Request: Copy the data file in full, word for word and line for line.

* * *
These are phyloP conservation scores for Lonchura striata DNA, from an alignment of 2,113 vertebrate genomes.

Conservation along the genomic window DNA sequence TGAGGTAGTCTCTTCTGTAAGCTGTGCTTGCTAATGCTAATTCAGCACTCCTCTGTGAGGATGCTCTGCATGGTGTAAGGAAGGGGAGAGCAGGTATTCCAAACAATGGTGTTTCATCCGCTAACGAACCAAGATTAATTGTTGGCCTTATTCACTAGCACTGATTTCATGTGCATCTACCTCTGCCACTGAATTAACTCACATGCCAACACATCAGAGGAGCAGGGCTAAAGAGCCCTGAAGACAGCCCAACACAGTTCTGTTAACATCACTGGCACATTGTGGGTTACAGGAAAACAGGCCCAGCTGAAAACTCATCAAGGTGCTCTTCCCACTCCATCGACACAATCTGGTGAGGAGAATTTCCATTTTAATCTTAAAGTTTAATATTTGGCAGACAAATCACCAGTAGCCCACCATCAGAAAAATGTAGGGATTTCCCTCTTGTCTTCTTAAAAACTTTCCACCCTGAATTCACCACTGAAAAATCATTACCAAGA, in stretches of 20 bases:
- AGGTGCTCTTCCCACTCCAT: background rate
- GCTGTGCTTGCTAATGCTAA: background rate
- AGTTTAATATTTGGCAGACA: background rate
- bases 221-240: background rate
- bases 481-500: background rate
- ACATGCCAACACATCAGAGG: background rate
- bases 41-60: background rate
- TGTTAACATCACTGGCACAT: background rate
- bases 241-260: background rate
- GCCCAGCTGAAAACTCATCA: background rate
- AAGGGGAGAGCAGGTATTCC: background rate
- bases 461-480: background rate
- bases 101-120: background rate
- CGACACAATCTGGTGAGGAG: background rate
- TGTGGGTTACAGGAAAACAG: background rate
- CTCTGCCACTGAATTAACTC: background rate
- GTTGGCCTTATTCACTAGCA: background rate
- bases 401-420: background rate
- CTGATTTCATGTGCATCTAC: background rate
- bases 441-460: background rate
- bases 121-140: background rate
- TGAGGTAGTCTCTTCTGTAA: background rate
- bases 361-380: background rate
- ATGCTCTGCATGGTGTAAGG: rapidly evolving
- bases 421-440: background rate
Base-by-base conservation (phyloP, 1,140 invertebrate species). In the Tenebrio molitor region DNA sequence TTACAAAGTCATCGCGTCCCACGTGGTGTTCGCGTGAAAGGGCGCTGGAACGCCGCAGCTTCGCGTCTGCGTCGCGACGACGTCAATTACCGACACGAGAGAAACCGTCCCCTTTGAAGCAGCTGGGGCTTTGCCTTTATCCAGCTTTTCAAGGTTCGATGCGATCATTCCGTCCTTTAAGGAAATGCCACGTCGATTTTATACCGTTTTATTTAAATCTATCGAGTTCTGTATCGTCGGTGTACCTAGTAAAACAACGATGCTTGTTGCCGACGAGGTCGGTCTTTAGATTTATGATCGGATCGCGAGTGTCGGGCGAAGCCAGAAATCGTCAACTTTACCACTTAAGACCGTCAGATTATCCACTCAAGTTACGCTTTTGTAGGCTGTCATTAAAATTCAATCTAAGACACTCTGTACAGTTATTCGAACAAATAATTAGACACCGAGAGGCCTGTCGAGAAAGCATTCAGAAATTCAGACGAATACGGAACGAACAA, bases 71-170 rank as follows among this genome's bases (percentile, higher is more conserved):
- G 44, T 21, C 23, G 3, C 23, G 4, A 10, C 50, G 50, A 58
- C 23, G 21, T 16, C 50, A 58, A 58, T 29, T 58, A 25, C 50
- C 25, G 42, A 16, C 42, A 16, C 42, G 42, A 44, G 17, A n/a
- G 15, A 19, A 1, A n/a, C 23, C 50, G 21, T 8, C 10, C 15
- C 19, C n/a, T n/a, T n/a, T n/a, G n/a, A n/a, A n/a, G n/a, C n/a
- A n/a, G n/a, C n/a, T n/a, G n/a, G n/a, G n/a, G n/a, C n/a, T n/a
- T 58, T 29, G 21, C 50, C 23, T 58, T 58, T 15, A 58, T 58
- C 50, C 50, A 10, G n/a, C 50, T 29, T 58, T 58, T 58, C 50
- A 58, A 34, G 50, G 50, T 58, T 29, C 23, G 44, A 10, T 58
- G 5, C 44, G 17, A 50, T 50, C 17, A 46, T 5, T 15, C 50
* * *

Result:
These are phyloP conservation scores for Lonchura striata DNA, from an alignment of 2,113 vertebrate genomes.

Conservation along the genomic window DNA sequence TGAGGTAGTCTCTTCTGTAAGCTGTGCTTGCTAATGCTAATTCAGCACTCCTCTGTGAGGATGCTCTGCATGGTGTAAGGAAGGGGAGAGCAGGTATTCCAAACAATGGTGTTTCATCCGCTAACGAACCAAGATTAATTGTTGGCCTTATTCACTAGCACTGATTTCATGTGCATCTACCTCTGCCACTGAATTAACTCACATGCCAACACATCAGAGGAGCAGGGCTAAAGAGCCCTGAAGACAGCCCAACACAGTTCTGTTAACATCACTGGCACATTGTGGGTTACAGGAAAACAGGCCCAGCTGAAAACTCATCAAGGTGCTCTTCCCACTCCATCGACACAATCTGGTGAGGAGAATTTCCATTTTAATCTTAAAGTTTAATATTTGGCAGACAAATCACCAGTAGCCCACCATCAGAAAAATGTAGGGATTTCCCTCTTGTCTTCTTAAAAACTTTCCACCCTGAATTCACCACTGAAAAATCATTACCAAGA, in stretches of 20 bases:
- AGGTGCTCTTCCCACTCCAT: background rate
- GCTGTGCTTGCTAATGCTAA: background rate
- AGTTTAATATTTGGCAGACA: background rate
- bases 221-240: background rate
- bases 481-500: background rate
- ACATGCCAACACATCAGAGG: background rate
- bases 41-60: background rate
- TGTTAACATCACTGGCACAT: background rate
- bases 241-260: background rate
- GCCCAGCTGAAAACTCATCA: background rate
- AAGGGGAGAGCAGGTATTCC: background rate
- bases 461-480: background rate
- bases 101-120: background rate
- CGACACAATCTGGTGAGGAG: background rate
- TGTGGGTTACAGGAAAACAG: background rate
- CTCTGCCACTGAATTAACTC: background rate
- GTTGGCCTTATTCACTAGCA: background rate
- bases 401-420: background rate
- CTGATTTCATGTGCATCTAC: background rate
- bases 441-460: background rate
- bases 121-140: background rate
- TGAGGTAGTCTCTTCTGTAA: background rate
- bases 361-380: background rate
- ATGCTCTGCATGGTGTAAGG: rapidly evolving
- bases 421-440: background rate
Base-by-base conservation (phyloP, 1,140 invertebrate species). In the Tenebrio molitor region DNA sequence TTACAAAGTCATCGCGTCCCACGTGGTGTTCGCGTGAAAGGGCGCTGGAACGCCGCAGCTTCGCGTCTGCGTCGCGACGACGTCAATTACCGACACGAGAGAAACCGTCCCCTTTGAAGCAGCTGGGGCTTTGCCTTTATCCAGCTTTTCAAGGTTCGATGCGATCATTCCGTCCTTTAAGGAAATGCCACGTCGATTTTATACCGTTTTATTTAAATCTATCGAGTTCTGTATCGTCGGTGTACCTAGTAAAACAACGATGCTTGTTGCCGACGAGGTCGGTCTTTAGATTTATGATCGGATCGCGAGTGTCGGGCGAAGCCAGAAATCGTCAACTTTACCACTTAAGACCGTCAGATTATCCACTCAAGTTACGCTTTTGTAGGCTGTCATTAAAATTCAATCTAAGACACTCTGTACAGTTATTCGAACAAATAATTAGACACCGAGAGGCCTGTCGAGAAAGCATTCAGAAATTCAGACGAATACGGAACGAACAA, bases 71-170 rank as follows among this genome's bases (percentile, higher is more conserved):
- G 44, T 21, C 23, G 3, C 23, G 4, A 10, C 50, G 50, A 58
- C 23, G 21, T 16, C 50, A 58, A 58, T 29, T 58, A 25, C 50
- C 25, G 42, A 16, C 42, A 16, C 42, G 42, A 44, G 17, A n/a
- G 15, A 19, A 1, A n/a, C 23, C 50, G 21, T 8, C 10, C 15
- C 19, C n/a, T n/a, T n/a, T n/a, G n/a, A n/a, A n/a, G n/a, C n/a
- A n/a, G n/a, C n/a, T n/a, G n/a, G n/a, G n/a, G n/a, C n/a, T n/a
- T 58, T 29, G 21, C 50, C 23, T 58, T 58, T 15, A 58, T 58
- C 50, C 50, A 10, G n/a, C 50, T 29, T 58, T 58, T 58, C 50
- A 58, A 34, G 50, G 50, T 58, T 29, C 23, G 44, A 10, T 58
- G 5, C 44, G 17, A 50, T 50, C 17, A 46, T 5, T 15, C 50